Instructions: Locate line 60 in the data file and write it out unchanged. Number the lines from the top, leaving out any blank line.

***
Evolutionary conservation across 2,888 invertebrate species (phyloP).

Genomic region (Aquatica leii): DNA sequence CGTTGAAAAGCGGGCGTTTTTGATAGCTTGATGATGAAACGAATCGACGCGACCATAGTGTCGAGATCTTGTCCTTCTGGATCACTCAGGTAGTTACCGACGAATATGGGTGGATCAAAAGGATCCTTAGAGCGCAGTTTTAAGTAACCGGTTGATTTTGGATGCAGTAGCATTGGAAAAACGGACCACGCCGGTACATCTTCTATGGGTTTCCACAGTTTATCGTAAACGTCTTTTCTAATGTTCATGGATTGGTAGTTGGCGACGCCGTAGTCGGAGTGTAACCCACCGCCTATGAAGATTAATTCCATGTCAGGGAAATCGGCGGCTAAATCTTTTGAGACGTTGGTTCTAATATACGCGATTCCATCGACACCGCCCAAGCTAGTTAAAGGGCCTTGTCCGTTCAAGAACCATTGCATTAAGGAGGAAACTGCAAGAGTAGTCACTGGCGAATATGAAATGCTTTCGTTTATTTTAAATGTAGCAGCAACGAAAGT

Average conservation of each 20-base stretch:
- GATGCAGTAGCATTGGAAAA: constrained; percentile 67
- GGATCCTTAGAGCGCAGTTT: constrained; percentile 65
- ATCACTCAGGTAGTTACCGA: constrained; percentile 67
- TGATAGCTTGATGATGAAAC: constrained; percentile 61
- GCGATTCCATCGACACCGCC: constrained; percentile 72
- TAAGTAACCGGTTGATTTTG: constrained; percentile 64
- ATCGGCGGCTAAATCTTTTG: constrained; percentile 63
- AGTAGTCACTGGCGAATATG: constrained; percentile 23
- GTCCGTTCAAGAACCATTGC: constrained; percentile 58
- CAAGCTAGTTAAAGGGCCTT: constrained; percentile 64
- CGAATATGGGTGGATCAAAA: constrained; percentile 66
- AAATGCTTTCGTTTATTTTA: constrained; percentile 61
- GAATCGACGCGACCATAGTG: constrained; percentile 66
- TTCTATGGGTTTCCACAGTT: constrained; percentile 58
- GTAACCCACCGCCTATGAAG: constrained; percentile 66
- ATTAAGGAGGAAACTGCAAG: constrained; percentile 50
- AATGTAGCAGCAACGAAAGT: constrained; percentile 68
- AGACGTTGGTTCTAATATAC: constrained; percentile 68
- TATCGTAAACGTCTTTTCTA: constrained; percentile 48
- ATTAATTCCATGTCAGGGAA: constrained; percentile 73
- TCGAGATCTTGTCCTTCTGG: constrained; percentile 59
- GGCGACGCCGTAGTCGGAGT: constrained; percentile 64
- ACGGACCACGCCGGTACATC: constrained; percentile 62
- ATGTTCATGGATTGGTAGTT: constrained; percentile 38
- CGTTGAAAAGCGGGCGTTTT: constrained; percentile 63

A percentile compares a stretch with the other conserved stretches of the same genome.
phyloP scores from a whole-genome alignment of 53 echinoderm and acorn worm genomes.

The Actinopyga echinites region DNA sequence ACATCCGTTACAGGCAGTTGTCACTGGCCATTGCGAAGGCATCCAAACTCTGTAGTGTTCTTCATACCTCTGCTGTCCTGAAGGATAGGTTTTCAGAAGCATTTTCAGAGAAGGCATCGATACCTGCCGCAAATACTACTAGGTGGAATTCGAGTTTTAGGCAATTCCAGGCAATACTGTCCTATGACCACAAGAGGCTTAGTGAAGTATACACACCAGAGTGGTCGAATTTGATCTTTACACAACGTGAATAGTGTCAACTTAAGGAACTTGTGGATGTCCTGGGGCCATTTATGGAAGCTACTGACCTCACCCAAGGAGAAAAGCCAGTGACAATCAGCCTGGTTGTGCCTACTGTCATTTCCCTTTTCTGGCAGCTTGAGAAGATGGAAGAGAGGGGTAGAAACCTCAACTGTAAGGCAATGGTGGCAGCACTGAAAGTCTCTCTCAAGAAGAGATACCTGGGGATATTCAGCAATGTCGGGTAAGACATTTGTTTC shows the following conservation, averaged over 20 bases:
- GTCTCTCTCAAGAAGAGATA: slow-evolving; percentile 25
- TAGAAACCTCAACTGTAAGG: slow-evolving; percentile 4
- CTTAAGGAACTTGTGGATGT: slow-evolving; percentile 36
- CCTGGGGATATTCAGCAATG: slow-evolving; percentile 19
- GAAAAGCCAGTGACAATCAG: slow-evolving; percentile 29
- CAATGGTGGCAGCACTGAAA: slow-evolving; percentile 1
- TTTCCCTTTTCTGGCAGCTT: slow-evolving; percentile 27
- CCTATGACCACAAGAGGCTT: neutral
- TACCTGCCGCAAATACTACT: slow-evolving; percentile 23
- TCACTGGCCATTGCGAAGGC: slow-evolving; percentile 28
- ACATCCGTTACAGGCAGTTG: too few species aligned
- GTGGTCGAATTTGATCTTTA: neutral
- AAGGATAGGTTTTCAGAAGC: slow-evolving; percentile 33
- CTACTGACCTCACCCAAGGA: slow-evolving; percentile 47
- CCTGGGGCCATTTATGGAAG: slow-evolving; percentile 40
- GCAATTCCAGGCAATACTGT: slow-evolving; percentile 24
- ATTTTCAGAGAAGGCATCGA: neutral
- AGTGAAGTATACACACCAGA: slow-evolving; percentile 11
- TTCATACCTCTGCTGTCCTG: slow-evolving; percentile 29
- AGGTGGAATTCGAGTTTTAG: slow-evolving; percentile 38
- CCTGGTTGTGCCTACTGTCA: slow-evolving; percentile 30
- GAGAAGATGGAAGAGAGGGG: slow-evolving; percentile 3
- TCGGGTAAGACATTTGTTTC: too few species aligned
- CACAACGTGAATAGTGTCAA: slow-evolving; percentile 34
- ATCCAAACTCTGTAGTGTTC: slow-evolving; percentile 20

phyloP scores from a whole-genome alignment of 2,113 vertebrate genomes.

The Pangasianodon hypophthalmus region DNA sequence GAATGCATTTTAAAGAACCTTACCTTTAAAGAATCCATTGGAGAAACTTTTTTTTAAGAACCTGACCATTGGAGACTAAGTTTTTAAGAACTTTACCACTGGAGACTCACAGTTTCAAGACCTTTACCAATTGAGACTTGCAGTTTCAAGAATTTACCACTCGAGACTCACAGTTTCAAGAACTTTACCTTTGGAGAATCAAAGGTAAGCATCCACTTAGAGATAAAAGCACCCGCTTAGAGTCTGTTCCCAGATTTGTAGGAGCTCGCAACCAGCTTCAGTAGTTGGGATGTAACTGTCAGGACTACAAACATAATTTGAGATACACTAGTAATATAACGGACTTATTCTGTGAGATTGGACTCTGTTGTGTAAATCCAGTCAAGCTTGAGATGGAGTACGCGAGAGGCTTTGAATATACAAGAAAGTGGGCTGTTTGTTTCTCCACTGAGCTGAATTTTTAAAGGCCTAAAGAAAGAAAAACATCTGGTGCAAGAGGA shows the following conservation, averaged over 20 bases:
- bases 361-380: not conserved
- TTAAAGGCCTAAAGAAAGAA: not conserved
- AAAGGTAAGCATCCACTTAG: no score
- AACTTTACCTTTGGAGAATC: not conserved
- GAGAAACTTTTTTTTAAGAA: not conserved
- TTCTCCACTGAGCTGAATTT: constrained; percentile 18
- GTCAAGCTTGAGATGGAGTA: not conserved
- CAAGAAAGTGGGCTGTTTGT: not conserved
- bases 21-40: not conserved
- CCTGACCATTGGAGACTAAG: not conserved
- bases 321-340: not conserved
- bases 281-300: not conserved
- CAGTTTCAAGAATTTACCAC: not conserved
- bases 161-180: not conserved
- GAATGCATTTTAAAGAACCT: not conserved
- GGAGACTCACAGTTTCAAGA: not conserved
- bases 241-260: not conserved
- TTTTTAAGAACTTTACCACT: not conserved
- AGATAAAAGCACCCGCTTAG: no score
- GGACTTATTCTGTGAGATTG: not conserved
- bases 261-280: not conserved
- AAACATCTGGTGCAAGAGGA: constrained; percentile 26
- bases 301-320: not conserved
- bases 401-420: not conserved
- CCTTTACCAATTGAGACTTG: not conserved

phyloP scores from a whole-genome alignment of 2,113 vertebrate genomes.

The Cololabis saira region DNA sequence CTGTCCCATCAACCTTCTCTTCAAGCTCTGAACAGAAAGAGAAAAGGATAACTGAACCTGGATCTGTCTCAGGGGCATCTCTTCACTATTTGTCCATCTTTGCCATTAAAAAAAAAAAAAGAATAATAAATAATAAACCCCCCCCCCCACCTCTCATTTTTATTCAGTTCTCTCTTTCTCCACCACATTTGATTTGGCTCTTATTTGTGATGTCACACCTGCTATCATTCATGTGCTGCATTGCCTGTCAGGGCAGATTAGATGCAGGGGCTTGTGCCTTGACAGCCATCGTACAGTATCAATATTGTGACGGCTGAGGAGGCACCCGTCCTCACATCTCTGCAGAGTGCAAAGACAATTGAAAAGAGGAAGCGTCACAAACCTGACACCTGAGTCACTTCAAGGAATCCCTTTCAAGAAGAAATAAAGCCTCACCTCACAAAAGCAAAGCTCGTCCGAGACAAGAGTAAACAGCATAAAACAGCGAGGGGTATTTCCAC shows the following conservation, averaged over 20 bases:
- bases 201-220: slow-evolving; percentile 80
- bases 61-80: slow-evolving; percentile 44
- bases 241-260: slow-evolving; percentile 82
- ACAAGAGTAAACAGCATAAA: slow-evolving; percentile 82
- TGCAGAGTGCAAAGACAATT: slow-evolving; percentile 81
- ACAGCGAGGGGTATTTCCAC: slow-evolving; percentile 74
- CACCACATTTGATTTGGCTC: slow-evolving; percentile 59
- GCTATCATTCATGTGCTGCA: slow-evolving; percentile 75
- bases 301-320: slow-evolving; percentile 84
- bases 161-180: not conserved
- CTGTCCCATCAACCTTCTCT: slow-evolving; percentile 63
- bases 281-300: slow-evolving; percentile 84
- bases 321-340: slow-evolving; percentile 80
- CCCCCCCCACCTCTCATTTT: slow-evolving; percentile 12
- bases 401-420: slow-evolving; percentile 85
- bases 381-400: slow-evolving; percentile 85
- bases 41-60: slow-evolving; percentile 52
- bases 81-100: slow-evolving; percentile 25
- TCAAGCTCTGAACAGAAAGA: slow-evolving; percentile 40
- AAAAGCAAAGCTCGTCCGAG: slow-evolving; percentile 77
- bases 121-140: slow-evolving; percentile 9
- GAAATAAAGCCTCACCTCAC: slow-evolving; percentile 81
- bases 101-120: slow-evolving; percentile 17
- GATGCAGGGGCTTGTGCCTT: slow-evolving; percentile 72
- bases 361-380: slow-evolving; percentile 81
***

- TTAAAGGCCTAAAGAAAGAA: not conserved